REFLECTIONS ON RACISM

There is no place in God’s reign for racism or racist nationalism, especially given the new motivation given to us by God to build life together based upon justice, equality, and love.
The problem of the color line and borderline tells us that American Christianity betrays Christ when it clings to the ungodly idea that African Americans, Latinos, Native Americans, and Asians are inferior human beings who threaten the existence of national society. The mainline church will be relevant in our divided world to the extent it links the commitment to loving community to human diversity. Mainline churches have a critical role to play in evangelizing culture toward a vision of society that recognizes that the diverse qualities and characteristics of human beings originate in God’s divine being. Rather than keeping silent in the face of racial divisions in American society, mainline churches must more aggressively proclaim the god who crosses all racial and ethnic boundaries and rejects white supremacy and xenophobia.
Harold J. Recinos
Good New from the Barrio
Prophetic Witness for the Church

Our only chance at dismantling racial injustice is being more curious about its origins than we are worried about our comfort. It’s not a comfortable conversation for any of us. It is risky and messy. It is haunting work to recall the sins of our past. But is this not the work we have been called to anyway? Is this not the work of the Holy Spirit to illuminate truth and inspire transformation?
It’s haunting. But it’s also holy.
And when we talk about race today, with all the pain packed into that conversation, the Holy Spirit remains in the room. This doesn’t mean the conversations aren’t painful, aren’t personal, aren’t charged with emotion. But it does mean we can survive. We can survive honest discussions about slavery, about convict leasing, about stolen land, deportation, discrimination, and exclusion. We can identify the harmful politics of gerrymandering, voter suppression, criminal justice laws, and policies that disproportionately affect people of color negatively. And we can expose the actions of white institutions—the history of segregation and white flight, the real impact of all-white leadership, the racial disparity in wages, and opportunities for advancement. We can lament and mourn. We can be livid and enraged. We can be honest. We can tell the truth. We can trust that the Holy Spirit is here. We must.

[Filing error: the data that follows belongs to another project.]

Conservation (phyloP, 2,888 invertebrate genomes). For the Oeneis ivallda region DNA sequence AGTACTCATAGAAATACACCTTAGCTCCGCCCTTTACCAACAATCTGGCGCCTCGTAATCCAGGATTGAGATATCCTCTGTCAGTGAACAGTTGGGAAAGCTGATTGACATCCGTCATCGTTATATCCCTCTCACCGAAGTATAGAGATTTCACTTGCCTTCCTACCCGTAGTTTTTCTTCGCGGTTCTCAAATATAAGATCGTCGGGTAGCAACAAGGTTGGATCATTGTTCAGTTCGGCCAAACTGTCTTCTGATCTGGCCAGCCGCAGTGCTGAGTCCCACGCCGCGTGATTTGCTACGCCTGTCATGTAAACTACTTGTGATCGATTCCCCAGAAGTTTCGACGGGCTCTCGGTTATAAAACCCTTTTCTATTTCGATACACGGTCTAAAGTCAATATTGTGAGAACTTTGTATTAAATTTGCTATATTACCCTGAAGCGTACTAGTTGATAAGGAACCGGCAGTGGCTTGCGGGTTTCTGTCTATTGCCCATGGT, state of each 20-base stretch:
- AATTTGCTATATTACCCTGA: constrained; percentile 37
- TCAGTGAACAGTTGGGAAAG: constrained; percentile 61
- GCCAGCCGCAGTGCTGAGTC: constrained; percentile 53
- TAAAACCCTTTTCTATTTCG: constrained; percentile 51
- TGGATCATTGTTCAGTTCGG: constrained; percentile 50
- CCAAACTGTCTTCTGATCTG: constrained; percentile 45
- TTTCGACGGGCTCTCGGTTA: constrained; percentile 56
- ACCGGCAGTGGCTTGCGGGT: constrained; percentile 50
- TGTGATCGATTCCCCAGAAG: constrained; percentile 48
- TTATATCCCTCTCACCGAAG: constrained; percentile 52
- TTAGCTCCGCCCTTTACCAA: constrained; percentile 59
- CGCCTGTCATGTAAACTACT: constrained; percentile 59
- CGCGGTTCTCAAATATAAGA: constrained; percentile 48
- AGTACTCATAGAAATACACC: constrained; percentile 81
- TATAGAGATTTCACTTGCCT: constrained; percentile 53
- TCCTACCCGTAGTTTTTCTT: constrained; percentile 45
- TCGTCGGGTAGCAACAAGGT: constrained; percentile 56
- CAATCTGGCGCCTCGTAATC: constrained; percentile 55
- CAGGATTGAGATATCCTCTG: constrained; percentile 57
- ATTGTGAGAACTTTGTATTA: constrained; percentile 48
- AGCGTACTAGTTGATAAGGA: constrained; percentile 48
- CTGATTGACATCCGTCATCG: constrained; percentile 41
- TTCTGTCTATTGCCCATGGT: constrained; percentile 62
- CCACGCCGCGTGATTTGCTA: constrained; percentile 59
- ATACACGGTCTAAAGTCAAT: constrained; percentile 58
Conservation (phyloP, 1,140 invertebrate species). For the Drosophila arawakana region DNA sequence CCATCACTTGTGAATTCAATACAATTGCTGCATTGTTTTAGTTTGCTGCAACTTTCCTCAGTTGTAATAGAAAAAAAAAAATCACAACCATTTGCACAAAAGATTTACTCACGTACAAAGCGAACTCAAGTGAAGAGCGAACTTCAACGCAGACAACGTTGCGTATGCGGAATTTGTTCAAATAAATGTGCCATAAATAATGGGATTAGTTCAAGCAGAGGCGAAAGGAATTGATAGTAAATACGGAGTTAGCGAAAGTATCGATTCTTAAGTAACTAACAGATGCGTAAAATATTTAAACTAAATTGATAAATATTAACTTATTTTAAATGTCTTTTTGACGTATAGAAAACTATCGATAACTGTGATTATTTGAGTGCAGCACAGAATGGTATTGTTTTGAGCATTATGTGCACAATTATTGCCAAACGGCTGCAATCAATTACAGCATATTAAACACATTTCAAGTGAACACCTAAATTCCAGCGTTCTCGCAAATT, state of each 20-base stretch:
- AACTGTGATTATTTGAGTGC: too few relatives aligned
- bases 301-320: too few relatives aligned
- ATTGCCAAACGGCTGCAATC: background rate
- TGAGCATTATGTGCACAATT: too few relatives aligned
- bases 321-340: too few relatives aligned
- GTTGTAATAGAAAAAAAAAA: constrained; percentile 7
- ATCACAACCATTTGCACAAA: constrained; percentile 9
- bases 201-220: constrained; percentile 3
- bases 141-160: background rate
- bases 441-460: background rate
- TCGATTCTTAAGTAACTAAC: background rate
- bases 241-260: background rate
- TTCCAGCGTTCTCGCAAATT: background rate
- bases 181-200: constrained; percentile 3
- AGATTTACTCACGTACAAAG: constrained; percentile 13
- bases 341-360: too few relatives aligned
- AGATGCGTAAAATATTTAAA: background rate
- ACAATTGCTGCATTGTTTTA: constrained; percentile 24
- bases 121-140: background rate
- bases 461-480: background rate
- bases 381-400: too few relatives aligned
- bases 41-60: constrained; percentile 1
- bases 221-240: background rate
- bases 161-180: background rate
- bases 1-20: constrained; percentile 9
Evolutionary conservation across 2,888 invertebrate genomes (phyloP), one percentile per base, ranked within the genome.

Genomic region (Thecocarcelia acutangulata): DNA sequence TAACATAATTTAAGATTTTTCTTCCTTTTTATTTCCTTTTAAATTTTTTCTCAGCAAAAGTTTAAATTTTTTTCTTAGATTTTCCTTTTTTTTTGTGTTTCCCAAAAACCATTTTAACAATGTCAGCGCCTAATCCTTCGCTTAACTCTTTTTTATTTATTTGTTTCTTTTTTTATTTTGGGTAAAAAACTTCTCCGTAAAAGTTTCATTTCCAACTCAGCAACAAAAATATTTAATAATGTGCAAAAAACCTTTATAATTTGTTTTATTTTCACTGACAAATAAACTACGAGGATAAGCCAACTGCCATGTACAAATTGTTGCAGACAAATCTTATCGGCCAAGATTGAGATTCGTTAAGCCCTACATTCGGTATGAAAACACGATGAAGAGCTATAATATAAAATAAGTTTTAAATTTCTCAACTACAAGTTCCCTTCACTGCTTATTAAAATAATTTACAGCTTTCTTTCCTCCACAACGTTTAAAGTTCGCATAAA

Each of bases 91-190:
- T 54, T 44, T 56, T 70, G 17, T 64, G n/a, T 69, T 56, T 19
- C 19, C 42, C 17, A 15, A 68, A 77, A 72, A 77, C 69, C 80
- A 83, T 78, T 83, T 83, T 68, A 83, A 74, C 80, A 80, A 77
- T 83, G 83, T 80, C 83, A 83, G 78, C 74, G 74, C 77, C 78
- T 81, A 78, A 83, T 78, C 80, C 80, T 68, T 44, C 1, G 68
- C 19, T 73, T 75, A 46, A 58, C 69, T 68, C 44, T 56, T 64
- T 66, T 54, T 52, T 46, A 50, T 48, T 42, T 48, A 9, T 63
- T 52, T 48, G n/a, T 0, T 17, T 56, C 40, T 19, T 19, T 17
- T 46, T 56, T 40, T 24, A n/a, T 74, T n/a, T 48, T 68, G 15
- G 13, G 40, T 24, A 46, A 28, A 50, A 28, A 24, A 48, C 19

For only by being truthful about how we got here can we begin to imagine another way.
Austin Channing Brown
I’m Still Here
Black Dignity in a World Made for Whiteness

Little of beauty has America given the world save the rude grandeur God himself stamped on her bosom; the human spirit in this new world has expressed itself in vigor and ingenuity rather than in beauty. And so by fateful chance the Negro folk-song – the rhythmic cry of the slave – stands today not simply as the sole American music, but as the most beautiful expression of human experience born this side the seas. It has been neglected, it has been, and is, half despised, and above all it has been persistently mistaken and misunderstood; but notwithstanding, it still remains as the singular spiritual heritage of the nation and the greatest gift of the Negro people.
W. E. B. Du Bois
The Souls of Black Folk – “The Sorrow Songs”

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